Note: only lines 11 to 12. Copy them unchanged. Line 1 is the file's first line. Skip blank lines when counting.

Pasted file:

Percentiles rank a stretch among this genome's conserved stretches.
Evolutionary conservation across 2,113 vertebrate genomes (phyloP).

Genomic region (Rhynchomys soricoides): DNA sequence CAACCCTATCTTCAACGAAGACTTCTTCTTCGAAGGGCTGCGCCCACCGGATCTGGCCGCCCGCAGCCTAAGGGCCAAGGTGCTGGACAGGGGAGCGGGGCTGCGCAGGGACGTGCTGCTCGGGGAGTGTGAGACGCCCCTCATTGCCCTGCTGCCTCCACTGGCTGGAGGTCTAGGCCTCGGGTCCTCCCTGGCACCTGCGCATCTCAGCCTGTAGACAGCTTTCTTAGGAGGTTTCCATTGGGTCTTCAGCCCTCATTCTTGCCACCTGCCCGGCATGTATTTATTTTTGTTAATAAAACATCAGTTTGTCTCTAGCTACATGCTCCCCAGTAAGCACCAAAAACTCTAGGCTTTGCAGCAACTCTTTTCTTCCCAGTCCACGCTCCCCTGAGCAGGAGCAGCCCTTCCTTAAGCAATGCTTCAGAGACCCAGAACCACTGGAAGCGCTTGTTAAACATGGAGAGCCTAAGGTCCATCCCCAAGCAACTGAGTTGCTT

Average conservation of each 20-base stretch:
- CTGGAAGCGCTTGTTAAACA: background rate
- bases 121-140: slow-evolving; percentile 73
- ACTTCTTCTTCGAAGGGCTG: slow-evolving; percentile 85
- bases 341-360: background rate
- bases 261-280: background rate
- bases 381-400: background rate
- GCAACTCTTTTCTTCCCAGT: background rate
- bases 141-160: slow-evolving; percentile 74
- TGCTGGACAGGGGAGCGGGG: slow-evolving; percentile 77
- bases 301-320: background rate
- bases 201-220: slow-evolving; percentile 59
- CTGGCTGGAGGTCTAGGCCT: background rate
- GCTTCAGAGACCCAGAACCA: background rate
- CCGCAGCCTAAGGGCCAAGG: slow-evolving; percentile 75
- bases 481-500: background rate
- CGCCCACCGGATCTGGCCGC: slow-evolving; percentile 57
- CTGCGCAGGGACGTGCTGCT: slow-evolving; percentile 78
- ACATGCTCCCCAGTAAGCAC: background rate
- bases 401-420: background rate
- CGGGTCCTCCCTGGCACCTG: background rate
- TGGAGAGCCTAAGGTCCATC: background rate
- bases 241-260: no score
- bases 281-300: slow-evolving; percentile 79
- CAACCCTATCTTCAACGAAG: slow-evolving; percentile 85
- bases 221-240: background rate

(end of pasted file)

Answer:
- GCAACTCTTTTCTTCCCAGT: background rate
- bases 141-160: slow-evolving; percentile 74